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Friday, April 3, 2020

Connecticut court tosses defamation case from company that didn't like its Gartner performance report

State Court

By Emily Moore | Mar 5, 2020

Fate

HARTFORD, Conn. (Legal Newsline) - The Connecticut Supreme Court has affirmed a lower court ruling that Netscout Systems is, in fact, a limited-purpose public figure and that it was not defamed by a rival technology services firm in violation of the Connecticut Unfair Trade Practices Act (CUTPA).  

The January decision backed the earlier ruling out of Stamford-Norwalk Superior Court.

Netscout Systems, a technology company allowing companies to monitor the performance of their computer networks, filed a complaint against Gartner, an information technology firm offering consulting and research. The complaint was filed after Gartner released a research report ranking its competitors, one of which was Netscout Systems.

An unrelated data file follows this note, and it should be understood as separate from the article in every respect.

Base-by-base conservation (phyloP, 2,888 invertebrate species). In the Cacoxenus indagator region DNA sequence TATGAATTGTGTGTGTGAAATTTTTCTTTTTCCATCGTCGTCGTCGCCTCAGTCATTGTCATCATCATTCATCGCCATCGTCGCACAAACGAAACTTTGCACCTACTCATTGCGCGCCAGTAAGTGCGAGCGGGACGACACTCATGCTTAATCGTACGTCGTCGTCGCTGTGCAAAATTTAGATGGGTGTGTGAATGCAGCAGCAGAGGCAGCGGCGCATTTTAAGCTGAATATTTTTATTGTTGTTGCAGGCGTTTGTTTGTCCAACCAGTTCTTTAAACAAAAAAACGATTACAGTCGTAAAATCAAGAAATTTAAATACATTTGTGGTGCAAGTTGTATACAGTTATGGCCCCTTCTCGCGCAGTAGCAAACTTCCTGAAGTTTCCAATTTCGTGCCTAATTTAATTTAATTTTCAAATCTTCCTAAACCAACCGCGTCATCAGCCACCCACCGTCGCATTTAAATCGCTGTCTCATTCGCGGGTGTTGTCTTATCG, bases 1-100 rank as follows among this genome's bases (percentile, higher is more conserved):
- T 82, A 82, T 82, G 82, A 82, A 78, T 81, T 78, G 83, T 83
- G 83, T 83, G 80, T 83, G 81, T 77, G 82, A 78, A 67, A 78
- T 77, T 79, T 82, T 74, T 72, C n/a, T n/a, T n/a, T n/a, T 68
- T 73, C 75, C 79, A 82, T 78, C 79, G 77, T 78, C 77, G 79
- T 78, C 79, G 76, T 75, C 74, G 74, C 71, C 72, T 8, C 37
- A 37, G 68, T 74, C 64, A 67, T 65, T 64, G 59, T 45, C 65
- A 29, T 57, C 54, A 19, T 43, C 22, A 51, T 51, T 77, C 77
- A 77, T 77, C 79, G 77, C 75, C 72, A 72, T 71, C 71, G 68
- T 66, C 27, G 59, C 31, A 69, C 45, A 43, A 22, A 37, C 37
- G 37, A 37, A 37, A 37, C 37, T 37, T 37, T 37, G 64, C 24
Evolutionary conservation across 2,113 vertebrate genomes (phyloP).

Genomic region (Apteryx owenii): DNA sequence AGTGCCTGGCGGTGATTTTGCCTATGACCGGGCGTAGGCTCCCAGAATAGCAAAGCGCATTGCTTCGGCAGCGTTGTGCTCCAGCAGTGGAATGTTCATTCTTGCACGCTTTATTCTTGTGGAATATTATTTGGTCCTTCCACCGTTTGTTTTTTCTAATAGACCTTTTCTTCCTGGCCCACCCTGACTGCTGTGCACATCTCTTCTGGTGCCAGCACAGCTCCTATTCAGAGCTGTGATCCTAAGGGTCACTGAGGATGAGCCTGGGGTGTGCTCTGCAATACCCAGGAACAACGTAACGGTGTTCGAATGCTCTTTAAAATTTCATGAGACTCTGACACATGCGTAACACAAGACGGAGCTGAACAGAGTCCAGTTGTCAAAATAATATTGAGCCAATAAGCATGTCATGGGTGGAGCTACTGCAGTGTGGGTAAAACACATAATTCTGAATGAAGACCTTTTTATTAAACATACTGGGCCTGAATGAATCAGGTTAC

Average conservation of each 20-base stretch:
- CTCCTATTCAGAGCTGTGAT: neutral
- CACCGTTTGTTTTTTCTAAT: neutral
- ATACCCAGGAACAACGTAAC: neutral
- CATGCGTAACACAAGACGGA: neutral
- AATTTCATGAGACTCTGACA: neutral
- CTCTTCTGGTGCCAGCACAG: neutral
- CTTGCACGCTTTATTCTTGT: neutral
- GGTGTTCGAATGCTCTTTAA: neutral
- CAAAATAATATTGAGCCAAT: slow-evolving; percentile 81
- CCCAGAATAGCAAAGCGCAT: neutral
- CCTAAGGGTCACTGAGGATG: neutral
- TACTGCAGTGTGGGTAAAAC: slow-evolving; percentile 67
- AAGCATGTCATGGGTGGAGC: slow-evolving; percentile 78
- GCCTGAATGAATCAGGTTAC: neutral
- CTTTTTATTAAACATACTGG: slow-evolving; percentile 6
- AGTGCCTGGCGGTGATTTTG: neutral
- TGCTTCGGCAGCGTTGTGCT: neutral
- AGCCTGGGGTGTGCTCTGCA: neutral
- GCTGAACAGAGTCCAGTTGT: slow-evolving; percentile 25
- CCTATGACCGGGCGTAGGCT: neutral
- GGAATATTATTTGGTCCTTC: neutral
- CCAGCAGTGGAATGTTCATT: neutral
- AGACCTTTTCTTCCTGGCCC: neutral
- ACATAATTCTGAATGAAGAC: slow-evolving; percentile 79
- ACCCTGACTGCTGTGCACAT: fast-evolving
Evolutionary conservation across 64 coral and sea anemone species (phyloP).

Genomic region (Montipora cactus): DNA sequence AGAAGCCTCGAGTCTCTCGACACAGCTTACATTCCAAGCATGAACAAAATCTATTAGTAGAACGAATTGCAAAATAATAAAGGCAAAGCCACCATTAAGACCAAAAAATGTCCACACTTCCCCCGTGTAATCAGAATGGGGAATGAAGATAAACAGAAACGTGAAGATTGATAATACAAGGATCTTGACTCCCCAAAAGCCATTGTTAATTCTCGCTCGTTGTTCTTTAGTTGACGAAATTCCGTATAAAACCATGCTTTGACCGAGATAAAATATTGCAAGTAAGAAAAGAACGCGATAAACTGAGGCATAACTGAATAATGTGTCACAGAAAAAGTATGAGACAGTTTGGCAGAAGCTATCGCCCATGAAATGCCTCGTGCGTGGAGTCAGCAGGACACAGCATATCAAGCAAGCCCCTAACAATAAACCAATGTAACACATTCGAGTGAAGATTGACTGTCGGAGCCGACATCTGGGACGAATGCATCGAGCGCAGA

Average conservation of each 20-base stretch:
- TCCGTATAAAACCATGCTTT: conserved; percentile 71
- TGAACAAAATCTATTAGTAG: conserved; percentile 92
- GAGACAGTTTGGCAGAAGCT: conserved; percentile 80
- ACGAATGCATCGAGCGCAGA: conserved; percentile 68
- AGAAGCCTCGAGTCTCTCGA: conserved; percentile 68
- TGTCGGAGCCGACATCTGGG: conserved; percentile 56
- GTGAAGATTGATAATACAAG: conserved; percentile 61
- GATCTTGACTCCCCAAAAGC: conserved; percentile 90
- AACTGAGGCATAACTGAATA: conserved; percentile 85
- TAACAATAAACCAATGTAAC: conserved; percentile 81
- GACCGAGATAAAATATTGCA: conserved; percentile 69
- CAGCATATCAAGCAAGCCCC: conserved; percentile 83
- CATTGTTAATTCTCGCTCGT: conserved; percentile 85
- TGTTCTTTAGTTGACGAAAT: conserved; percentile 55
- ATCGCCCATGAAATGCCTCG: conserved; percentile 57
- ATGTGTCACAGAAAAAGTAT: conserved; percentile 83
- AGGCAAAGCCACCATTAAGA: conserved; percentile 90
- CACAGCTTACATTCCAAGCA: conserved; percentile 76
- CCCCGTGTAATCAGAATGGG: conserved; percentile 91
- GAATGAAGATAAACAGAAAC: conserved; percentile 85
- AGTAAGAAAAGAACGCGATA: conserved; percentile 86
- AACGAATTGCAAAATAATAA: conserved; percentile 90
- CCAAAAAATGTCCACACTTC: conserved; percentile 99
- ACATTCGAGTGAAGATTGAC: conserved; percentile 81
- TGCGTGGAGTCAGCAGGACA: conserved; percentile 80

After Gartner published the report, Netscout Systems alleged defamation and a violation of the CUTPA. The complaint alleged that the statements in the report published by Gartner were false and the results were “pay to play,” where firms purchasing consulting services received higher rankings. 

The trial court granted summary judgment to Gartner. The opinion from the Supreme Court said statements in the report were protected by the First Amendment and that there was no proof of actual malice. The court also stated the defamation claim was denied because Netscout Systems is a limited-purpose public figure. Finally, because the report was considered a matter of public concern, the defamation allegation did not stand. 

Netscout Systems argued it is not a limited-purpose public figure, contending that Gartner's speech in the report was commercial speech because its intention was to make a profit after publishing the results. 

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